I really enjoy using upstart. I currently have upstart jobs to run different gunicorn instances in a number of virtualenvs. However, the 2-3 examples I found for Celery upstart scripts on the interwebs don't work for me.

So, with the following variables, how would I write an Upstart job to run django-celery in a virtualenv.

Path to Django Project:


Path to this project's virtualenv:


Path to celery settings is the Django project settings file (django-celery):


Path to the log file for this Celery instance:


For this virtual env, the user:


and the group:


I want to run the Celery Daemon with celerybeat, so, the command I want to pass to the django-admin.py (or manage.py) is:

python manage.py celeryd -B

It'll be even better if the script starts after the gunicorn job starts, and stops when the gunicorn job stops. Let's say the file for that is:


2 Answers 2


You may need to add some more configuration, but this is an upstart script I wrote for starting django-celery as a particular user in a virtualenv:

start on started mysql
stop on stopping mysql

exec su -s /bin/sh -c 'exec "$0" "$@"' user -- /home/user/project/venv/bin/python /home/user/project/django_project/manage.py celeryd


It works great for me.

I know that it looks ugly, but it appears to be the current 'proper' technique for running upstart jobs as unprivileged users, based on this superuser answer.

I thought that I would have had to do more to get it to work inside of the virtualenv, but calling the python binary inside the virtualenv is all it takes.


Here is my working config using the newer systemd running on Ubuntu 16.04 LTS. Celery is in a virtualenv. App is a Python/Flask.

Systemd file: /etc/systemd/system/celery.service

You'll want to change the user and paths.

Description=Celery Service

ExecStart=/bin/sh -c '${CELERY_BIN} multi start ${CELERYD_NODES} \
  -A ${CELERY_APP} --pidfile=${CELERYD_PID_FILE} \
  --logfile=${CELERYD_LOG_FILE} --loglevel=${CELERYD_LOG_LEVEL} ${CELERYD_OPTS}'
ExecStop=/bin/sh -c '${CELERY_BIN} multi stopwait ${CELERYD_NODES} \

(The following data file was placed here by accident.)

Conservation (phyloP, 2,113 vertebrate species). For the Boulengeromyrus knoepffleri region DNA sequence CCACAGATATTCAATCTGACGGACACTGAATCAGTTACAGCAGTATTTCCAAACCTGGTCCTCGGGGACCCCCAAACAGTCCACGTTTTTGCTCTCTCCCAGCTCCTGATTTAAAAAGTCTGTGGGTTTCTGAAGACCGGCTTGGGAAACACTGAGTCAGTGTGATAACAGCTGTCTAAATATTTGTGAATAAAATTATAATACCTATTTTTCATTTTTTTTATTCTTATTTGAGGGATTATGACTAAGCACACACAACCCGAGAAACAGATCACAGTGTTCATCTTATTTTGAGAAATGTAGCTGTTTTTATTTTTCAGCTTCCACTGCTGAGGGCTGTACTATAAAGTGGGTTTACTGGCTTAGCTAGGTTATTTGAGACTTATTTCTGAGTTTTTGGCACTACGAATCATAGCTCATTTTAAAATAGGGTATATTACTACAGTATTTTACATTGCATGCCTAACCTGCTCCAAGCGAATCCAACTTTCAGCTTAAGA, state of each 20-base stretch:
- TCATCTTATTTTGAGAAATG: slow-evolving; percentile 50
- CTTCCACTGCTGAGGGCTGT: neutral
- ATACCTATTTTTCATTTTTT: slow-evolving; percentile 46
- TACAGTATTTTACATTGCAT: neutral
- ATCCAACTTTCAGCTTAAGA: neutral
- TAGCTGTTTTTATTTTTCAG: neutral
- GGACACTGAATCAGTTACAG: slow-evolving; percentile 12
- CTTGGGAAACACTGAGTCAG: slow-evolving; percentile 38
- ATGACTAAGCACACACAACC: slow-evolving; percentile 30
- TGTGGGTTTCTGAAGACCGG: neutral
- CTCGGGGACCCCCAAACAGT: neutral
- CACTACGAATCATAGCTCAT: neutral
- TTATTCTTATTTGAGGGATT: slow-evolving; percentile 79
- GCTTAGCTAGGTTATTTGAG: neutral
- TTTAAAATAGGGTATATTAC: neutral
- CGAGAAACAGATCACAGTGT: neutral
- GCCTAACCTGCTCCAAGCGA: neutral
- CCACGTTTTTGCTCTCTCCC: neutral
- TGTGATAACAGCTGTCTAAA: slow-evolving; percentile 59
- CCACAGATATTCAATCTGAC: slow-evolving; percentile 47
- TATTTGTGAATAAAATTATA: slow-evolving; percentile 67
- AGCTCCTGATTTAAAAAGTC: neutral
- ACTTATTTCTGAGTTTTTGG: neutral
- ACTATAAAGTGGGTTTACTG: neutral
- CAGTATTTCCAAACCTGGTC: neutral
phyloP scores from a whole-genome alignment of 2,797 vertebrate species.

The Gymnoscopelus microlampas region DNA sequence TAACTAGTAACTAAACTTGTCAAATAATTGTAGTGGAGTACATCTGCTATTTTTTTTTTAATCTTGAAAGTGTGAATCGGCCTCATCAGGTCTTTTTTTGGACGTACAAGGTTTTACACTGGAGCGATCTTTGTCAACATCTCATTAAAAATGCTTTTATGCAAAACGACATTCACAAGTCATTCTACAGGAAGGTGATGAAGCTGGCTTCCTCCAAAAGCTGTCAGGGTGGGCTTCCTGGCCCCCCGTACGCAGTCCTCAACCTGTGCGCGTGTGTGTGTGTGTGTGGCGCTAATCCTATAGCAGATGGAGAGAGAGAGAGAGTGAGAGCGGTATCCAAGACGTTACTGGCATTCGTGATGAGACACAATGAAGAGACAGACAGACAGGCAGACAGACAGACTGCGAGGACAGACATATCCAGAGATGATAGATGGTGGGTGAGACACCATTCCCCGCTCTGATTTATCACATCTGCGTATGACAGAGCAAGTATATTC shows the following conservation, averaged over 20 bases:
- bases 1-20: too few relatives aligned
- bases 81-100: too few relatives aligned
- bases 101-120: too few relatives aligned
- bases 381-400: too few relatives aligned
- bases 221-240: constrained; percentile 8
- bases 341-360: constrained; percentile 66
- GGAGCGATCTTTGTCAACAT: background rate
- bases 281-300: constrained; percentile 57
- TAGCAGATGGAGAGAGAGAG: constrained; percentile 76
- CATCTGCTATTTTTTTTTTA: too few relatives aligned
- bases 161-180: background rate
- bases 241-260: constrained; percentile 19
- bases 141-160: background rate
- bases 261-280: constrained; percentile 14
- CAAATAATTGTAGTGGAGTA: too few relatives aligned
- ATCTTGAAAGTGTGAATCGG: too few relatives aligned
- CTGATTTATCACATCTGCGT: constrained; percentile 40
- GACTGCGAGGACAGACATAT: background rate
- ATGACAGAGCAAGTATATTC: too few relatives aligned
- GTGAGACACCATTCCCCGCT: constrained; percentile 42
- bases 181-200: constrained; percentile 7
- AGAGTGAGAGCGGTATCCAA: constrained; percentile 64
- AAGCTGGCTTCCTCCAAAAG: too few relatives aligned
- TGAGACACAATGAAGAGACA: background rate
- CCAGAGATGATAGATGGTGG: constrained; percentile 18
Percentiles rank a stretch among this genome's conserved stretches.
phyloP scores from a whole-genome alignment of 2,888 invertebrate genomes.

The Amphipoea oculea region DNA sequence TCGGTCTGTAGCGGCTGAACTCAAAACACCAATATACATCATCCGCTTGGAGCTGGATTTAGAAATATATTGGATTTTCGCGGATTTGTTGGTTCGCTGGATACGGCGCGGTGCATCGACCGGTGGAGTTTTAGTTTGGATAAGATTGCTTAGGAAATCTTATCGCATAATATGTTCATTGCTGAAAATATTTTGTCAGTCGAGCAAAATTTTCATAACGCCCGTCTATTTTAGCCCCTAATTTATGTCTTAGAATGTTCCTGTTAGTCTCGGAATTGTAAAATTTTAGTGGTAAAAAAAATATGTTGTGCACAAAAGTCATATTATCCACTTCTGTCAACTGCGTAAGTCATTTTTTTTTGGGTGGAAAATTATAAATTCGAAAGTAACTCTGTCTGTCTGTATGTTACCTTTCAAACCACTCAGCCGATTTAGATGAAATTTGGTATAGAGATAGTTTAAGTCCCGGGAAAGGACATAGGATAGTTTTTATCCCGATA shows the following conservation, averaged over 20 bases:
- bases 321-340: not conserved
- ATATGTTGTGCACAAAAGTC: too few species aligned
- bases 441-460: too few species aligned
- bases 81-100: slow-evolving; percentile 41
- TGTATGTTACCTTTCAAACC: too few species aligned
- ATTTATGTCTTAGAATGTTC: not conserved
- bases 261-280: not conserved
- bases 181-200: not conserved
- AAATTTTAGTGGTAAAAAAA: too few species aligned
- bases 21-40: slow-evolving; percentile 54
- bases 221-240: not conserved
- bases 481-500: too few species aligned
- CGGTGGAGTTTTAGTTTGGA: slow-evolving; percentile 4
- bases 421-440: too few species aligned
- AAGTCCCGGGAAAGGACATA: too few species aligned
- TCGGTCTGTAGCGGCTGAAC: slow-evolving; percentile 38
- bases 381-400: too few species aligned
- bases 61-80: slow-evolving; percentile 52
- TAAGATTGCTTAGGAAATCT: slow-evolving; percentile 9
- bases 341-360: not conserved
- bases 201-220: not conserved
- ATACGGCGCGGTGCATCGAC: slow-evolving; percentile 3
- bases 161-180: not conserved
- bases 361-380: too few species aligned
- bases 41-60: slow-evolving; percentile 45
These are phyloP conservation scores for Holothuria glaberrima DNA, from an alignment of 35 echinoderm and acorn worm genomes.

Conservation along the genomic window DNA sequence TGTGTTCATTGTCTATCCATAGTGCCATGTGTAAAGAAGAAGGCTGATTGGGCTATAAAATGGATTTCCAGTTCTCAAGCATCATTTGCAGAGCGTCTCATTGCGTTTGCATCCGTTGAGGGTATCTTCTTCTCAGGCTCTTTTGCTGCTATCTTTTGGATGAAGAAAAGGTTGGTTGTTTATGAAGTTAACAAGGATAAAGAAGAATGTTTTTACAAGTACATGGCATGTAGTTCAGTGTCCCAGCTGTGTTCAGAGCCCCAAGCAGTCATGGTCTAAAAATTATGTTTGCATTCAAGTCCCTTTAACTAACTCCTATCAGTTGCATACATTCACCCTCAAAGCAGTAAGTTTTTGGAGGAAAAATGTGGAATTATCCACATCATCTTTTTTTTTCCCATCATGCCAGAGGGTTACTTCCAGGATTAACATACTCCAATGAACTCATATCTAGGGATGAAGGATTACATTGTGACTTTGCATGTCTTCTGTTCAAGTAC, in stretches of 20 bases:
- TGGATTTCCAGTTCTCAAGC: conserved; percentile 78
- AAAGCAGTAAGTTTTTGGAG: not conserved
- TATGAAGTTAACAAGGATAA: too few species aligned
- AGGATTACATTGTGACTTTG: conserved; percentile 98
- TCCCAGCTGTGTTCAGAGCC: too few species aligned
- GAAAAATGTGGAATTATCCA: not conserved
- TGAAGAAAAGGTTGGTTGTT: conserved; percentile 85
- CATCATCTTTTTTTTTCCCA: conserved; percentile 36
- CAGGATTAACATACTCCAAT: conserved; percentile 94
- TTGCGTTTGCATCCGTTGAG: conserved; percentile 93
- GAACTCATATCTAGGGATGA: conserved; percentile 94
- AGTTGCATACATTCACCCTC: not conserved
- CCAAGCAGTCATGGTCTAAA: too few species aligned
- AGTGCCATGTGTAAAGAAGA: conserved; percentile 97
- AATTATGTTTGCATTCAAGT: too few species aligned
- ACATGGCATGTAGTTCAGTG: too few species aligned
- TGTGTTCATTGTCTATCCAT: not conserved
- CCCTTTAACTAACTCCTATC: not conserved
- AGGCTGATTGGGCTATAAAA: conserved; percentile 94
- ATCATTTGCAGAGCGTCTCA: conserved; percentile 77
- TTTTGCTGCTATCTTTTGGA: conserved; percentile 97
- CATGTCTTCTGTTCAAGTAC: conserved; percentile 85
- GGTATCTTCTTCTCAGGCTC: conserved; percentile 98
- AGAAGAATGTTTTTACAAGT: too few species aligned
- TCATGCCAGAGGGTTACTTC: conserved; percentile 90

ExecReload=/bin/sh -c '${CELERY_BIN} multi restart ${CELERYD_NODES} \
  -A ${CELERY_APP} --pidfile=${CELERYD_PID_FILE} \
  --logfile=${CELERYD_LOG_FILE} --loglevel=${CELERYD_LOG_LEVEL} ${CELERYD_OPTS}'


Environment file (referenced above):/home/nick/myapp/server_configs/celery_env.conf

# Name of nodes to start
# here we have a single node
# or we could have three nodes:
#CELERYD_NODES="w1 w2 w3"

# Absolute or relative path to the 'celery' command:

# App instance to use

# How to call manage.py

# Extra command-line arguments to the worker
CELERYD_OPTS="--time-limit=300 --concurrency=8"

# - %n will be replaced with the first part of the nodename.
# - %I will be replaced with the current child process index
#   and is important when using the prefork pool to avoid race conditions.

To automatically create the log and run folder with the correct permissions for your user, create a file in /usr/lib/tmpfiles.d. I was having trouble with the /var/run/celery folder being deleted on rebooting and then celery could not start properly.

My /usr/lib/tmpfiles.d/celery.conf file:

d /var/log/celery 2775 nick nick -
d /var/run/celery 2775 nick nick -

To enable: sudo systemctl enable celery.service

Now you'll need to reboot your system for the /var/log/celery and /var/run/celery folders to be created. You can check to see if celery started after rebooting by checking the logs in /var/log/celery.

To restart celery: sudo systemctl restart celery.service Debugging: tail -f /var/log/syslog and try restarting celery to see what the error is. It could be related to the backend or other things.

Hope this helps!

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